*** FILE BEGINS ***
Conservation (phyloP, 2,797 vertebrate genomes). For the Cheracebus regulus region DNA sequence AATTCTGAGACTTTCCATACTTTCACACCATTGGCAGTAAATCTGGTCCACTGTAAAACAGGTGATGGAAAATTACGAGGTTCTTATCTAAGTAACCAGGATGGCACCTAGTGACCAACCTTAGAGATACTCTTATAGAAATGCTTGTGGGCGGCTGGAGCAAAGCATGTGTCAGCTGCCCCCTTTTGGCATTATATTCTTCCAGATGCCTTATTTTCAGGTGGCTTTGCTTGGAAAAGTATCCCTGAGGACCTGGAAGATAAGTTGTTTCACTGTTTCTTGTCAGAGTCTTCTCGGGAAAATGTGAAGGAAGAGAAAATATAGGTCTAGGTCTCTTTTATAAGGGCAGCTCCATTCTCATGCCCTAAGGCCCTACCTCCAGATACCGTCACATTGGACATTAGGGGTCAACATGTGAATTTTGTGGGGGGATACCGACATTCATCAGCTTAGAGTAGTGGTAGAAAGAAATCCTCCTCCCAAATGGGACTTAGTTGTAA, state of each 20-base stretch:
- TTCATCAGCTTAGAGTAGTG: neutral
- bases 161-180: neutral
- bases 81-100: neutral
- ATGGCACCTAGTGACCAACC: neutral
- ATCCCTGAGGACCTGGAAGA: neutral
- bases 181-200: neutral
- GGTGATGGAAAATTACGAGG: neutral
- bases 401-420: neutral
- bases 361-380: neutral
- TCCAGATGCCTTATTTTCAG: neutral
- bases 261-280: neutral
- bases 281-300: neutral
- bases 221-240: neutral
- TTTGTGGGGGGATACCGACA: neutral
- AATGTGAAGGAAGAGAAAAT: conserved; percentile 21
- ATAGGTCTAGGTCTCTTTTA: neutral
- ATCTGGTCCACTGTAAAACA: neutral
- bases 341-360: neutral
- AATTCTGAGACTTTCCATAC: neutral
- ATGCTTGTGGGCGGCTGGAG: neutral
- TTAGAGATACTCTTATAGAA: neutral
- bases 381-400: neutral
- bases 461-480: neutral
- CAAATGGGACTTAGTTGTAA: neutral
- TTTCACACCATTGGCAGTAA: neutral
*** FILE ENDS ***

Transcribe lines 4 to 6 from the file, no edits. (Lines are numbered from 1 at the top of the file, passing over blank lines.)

- bases 81-100: neutral
- ATGGCACCTAGTGACCAACC: neutral
- ATCCCTGAGGACCTGGAAGA: neutral